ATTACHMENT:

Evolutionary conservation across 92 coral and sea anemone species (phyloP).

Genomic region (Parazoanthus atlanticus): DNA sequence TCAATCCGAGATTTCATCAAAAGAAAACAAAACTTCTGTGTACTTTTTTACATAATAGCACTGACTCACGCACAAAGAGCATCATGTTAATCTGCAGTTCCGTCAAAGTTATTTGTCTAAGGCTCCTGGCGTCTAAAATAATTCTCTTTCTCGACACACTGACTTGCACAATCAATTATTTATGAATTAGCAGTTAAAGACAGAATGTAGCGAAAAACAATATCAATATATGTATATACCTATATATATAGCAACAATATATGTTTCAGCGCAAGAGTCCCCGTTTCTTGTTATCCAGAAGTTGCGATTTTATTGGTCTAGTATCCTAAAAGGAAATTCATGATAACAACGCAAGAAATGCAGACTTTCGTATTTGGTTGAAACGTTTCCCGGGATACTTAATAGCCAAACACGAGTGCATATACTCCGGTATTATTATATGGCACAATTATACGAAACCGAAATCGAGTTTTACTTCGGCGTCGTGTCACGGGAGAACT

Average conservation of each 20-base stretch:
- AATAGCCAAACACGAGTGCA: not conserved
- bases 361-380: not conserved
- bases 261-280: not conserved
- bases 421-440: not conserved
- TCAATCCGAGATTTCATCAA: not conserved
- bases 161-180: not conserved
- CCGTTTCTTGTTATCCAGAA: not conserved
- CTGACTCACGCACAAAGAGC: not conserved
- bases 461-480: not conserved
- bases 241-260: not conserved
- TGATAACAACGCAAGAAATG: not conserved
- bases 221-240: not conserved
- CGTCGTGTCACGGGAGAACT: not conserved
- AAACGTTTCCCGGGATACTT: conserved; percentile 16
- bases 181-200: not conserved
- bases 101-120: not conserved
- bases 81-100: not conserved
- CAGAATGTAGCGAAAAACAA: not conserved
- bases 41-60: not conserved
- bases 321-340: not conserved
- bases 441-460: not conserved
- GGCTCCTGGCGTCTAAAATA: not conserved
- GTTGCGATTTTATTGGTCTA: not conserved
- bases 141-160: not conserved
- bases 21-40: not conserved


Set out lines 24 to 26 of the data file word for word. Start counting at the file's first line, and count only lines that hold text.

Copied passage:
- bases 441-460: not conserved
- GGCTCCTGGCGTCTAAAATA: not conserved
- GTTGCGATTTTATTGGTCTA: not conserved